In January 2017 the government announced its support for 14 new ‘garden villages’ – new communities of 1,500-10,000 homes which meet criteria set out in the 2016 Locally-Led Garden Villages, Towns and Cities prospectus. These projects are to be supported alongside ten larger ‘garden towns’.
Like the idea of the Garden City, the garden village concept is not new. Garden villages form an important part of Britain’s urban development history, and have been used to describe a range of smaller new communities built in various forms in a period stretching from the Industrial Revolution to beyond the creation of the second and last Garden City at Welwyn in the 1920s. Many places that may be called the ‘original garden villages’ still thrive today, and provide an important source of learning for the development of new garden villages.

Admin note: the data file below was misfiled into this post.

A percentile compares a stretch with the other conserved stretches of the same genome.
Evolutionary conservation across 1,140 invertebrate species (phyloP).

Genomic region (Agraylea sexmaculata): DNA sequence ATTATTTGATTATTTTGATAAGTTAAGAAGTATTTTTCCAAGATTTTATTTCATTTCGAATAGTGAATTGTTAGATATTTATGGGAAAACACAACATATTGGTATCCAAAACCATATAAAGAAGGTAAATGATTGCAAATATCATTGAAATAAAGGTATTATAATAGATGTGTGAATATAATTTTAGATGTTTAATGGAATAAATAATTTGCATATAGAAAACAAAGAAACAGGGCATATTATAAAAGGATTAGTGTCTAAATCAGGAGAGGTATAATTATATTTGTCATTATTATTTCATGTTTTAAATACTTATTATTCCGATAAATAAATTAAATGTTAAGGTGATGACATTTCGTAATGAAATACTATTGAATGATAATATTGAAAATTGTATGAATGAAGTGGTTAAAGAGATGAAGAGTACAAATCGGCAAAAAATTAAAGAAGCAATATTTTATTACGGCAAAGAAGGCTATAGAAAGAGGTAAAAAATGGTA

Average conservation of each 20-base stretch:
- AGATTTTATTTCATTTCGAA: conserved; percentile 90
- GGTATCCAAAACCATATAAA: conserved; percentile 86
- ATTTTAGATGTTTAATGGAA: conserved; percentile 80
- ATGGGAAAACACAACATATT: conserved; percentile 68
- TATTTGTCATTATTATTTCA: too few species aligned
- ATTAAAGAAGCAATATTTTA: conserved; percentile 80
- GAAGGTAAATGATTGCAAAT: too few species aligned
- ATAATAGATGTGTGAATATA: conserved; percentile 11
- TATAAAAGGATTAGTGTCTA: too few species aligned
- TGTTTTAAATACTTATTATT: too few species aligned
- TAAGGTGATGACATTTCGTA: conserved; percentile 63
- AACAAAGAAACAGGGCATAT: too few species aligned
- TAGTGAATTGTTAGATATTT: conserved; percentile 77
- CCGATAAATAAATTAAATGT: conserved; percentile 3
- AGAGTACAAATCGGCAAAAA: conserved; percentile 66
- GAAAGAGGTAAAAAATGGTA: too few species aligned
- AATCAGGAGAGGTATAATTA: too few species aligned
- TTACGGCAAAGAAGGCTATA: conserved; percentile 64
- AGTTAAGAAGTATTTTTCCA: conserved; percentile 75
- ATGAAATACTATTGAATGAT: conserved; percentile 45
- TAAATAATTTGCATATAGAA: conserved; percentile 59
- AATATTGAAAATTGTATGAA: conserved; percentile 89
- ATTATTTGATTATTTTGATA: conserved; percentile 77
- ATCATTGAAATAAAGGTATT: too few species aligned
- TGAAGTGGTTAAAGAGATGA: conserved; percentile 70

The original garden villages were based on a strong foundation of industry and employment, with their developers seeking to create well designed, healthy places and affordable homes.
Garden villages built today should apply the same principles, but in a 21st century context, to create vibrant, diverse and affordable communities. Without providing the right employment, community facilities and range of housing, new garden villages risk becoming dormitory commuter suburbs – the antithesis of the Garden City idea.
This publication highlights the key characteristics of historical ‘model’ and garden villages, to help inform the design and delivery of new garden villages today. It is designed to provide inspiration for the planning, design and long-term management of new places, and to help local authorities and private sector delivery partners to understand what makes a successful garden village and what distinguishes it from a larger new community.
The TCPA has produced a suite of guidance documents on planning for, designing, and delivering new communities at a range of scales. These documents should be read alongside this guide.